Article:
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Sunday, September 27, 2020

Emma Maersk News

(File photo: A.P. Moller - Maersk)

Desperate Times for Sailors Stranded by Pandemic

Jens Boysen disembarked one of the world’s largest container ships on Thursday after 167 days at sea when he has acted not only as captain but also as doctor, dentist, mental coach and entertainment director for his stressed-out crew.Almost 200,000 seafarers like Boysen are stuck onboard merchant ships, some for more than a year, because coronavirus travel restrictions make it almost impossible to rotate crews, according to the U.N.’s International Maritime Organization (IMO).The crews…

© eyewave / Adobe Stock

Will Container Shipping Woes of the 2010s Repeat?

Reduced volumes are currently posing a major challenge to container shipping due to the COVID-19 crisis. So far, freight rates have been held up by the massive blanking of sailings that carriers have put in place.However, even before this crisis, the container shipping industry was saddled with overcapacity carried over from the previous decade, a problem that will rise again due to the demand fallout from the COVID-19 pandemic.To understand the challenges that the container shipping market will face in the coming years…

Maersk’s SEA-Mate Blending-On-Board system (Photo: Maersk)

Maersk to Address ‘Blending-On-Board’

Visitors to the 2016 European Marine Engineering Conference in Amsterdam this year will be able to hear a keynote speech from Maersk Fluid Technology managing director Jens Byrgesen, who will talk about his company’s success with “Blending-On-Board” lubrication technology. Maersk’ SEA-Mate Blending-On-Board concept is based on proprietary technology designed to enable the operator to custom blend a fit-for-purpose cylinder lubricant from recycled two-stroke system oil and a cylinder oil concentrate with a base-number up above 300 BN.

ER flood rendering: Credit DMAIB

'Emma Maersk' Suez Accident Report Released

Denmark's Maritime Accident Investigation Board has released its report on the Suez Canal approach incident on board the container ship 'Emma Maersk' earlier in 2013. On the evening of 1 February 2013, a severe leakage occurred in the container ship EMMA MÆRSK while the ship, loaded with general cargo in about 14,000 containers, was about to pass southbound through the Suez Canal. The leakage was caused by a mechanical breakdown of a stern thruster situated at the aft part of the ship’s shaft tunnel whereby the shaft tunnel was flooded.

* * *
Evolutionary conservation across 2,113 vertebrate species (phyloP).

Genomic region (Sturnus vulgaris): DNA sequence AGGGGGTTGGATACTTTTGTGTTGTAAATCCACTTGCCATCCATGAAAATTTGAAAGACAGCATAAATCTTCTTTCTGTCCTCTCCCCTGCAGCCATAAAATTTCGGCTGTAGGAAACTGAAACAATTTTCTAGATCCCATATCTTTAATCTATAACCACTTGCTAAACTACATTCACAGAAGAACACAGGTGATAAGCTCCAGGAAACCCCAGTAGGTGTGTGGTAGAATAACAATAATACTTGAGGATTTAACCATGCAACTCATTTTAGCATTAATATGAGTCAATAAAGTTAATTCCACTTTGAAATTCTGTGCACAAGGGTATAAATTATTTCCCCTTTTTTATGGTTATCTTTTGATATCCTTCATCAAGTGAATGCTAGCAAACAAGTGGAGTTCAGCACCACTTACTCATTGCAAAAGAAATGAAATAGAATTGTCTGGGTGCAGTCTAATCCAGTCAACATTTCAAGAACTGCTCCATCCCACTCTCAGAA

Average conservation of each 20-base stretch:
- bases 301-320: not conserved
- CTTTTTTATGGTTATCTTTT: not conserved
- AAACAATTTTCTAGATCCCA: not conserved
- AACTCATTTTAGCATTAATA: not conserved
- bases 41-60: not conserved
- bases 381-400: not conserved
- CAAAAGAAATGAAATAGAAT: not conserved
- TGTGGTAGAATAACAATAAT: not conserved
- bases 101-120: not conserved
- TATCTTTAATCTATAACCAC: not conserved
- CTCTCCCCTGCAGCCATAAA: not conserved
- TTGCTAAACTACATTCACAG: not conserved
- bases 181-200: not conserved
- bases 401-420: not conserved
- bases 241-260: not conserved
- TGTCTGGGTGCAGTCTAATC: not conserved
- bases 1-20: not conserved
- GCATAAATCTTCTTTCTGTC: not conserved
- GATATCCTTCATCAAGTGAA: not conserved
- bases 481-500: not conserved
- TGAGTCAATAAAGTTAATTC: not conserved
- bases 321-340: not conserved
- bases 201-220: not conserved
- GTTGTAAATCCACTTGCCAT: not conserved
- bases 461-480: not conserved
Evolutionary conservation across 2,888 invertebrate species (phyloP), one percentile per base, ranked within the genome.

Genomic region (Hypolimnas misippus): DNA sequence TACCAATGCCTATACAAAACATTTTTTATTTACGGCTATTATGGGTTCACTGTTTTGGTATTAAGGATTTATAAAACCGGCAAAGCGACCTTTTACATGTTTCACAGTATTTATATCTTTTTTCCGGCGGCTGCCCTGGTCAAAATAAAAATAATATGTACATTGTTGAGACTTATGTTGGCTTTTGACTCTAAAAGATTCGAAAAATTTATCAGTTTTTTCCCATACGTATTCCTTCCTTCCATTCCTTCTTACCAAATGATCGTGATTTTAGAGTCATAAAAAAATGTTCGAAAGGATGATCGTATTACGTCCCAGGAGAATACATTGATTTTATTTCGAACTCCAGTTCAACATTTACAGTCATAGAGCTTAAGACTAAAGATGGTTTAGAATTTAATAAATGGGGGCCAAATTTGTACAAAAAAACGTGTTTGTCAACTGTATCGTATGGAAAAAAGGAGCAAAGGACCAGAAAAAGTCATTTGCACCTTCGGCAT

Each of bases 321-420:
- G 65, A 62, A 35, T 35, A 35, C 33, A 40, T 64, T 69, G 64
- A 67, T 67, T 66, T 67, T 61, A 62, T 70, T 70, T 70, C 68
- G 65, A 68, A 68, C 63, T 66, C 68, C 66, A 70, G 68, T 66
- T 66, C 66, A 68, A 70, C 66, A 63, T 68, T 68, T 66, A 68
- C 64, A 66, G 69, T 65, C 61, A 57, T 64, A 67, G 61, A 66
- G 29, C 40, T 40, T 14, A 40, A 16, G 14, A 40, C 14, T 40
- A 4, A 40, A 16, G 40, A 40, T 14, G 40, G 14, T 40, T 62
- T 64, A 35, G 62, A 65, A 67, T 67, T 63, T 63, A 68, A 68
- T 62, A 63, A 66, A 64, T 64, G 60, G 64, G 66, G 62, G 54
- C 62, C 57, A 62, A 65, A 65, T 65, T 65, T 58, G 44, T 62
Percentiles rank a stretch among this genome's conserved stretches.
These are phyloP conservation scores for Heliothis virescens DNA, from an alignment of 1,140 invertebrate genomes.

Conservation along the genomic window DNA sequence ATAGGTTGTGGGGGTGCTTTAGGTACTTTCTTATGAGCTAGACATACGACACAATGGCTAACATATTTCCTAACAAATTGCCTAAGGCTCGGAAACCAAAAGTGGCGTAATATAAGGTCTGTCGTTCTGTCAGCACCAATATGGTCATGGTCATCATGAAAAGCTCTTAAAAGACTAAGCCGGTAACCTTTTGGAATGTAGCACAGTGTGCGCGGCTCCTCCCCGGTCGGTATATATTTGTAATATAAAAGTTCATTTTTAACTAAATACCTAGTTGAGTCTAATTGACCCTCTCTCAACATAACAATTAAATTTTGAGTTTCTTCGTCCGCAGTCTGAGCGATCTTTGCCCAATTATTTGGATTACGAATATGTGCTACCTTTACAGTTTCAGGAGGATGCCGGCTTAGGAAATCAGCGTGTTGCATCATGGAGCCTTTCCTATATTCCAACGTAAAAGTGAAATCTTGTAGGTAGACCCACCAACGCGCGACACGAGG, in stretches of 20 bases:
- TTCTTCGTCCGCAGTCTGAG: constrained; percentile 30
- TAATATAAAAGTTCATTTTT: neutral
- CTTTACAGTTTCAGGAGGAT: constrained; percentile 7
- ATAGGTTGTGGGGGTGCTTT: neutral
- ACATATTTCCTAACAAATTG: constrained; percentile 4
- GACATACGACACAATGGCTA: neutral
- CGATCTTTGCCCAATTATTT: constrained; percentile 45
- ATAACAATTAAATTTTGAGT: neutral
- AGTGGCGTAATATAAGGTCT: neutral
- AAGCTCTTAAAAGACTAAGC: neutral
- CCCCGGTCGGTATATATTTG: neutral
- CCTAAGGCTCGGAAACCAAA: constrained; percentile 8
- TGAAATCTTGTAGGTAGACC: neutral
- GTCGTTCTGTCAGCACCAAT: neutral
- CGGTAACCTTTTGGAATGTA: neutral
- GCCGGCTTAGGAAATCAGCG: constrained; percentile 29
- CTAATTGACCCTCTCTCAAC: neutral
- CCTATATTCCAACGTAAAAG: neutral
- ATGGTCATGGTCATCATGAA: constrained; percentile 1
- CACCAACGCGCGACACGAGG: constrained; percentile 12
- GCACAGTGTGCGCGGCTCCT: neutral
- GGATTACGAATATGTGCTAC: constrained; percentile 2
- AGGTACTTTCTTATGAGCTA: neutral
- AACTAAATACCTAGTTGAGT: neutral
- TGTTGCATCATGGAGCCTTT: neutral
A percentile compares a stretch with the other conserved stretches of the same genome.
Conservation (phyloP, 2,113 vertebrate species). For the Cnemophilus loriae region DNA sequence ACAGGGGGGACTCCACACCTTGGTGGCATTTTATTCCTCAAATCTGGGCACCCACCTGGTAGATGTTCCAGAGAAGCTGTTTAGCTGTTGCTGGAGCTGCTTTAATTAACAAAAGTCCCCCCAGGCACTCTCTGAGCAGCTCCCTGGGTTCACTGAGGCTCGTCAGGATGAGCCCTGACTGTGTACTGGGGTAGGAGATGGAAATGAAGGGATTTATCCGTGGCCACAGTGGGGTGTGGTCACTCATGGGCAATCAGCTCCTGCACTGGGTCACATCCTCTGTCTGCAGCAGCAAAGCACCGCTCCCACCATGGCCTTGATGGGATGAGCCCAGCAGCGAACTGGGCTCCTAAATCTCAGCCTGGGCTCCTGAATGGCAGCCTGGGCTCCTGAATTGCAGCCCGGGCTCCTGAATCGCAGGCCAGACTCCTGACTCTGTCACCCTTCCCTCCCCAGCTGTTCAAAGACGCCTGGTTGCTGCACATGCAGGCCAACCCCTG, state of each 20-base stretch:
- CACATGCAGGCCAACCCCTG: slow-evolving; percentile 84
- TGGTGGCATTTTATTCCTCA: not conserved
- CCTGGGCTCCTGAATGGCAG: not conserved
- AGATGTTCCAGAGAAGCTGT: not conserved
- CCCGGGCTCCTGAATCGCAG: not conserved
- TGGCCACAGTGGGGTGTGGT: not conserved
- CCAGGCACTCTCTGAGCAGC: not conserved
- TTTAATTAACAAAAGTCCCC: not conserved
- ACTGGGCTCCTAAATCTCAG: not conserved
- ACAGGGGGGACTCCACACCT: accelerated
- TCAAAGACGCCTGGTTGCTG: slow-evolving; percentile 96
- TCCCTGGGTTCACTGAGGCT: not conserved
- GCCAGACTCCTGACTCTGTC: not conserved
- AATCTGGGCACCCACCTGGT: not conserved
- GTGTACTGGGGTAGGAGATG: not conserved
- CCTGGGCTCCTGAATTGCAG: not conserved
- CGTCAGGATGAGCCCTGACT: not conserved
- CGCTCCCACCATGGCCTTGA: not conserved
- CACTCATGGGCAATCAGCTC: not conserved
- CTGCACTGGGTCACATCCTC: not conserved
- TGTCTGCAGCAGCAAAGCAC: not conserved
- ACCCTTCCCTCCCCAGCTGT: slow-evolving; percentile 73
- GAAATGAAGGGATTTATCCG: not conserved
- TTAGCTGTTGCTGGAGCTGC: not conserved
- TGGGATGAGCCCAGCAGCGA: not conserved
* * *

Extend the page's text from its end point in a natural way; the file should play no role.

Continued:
Maersk Container Ship: Photo credit Port of Gothenberg

Sweden's Port of Gothenberg Ready for Triple-E's

It has been confirmed that the world's largest container ships - Maersk Line's Triple E – will call at the Port of Gothenburg. Test runs have been taking place at the Port of Gothenburg for some time to simulate a call by Maersk Line's new ship generation, Triple E. The Port of Gothenburg is one of the few ports in Northern Europe that has fairways that are sufficiently wide and deep and cranes that are sufficiently large to receive Triple E ships. Ships which up to a year or so ago were the largest in the world – Emma Maersk and her sister ships – already call at the port.

Photo: Fairmount

Fairmount Alpine Delivers Emma Maersk in Palermo

Super tug Fairmount Alpine has delivered the container vessel Emma Maersk at Fincantieri’s repair yard in Palermo, Sicily. To tow the 398 meter long 156,907 DWT Emma Maersk towards Palermo Fairmount Marine was contracted by Maersk Line. Tug Fairmount Alpine happened to be in the eastern Mediterranean area and was promptly mobilized to Port Said, where Emma Maersk has discharged her cargo at the Suez Channel Container Terminal. Fairmount Alpine and Emma Maersk left Port Said on Sunday February 17 for the 1,276 miles voyage to Palermo, where the convoy arrived on Monday February 25.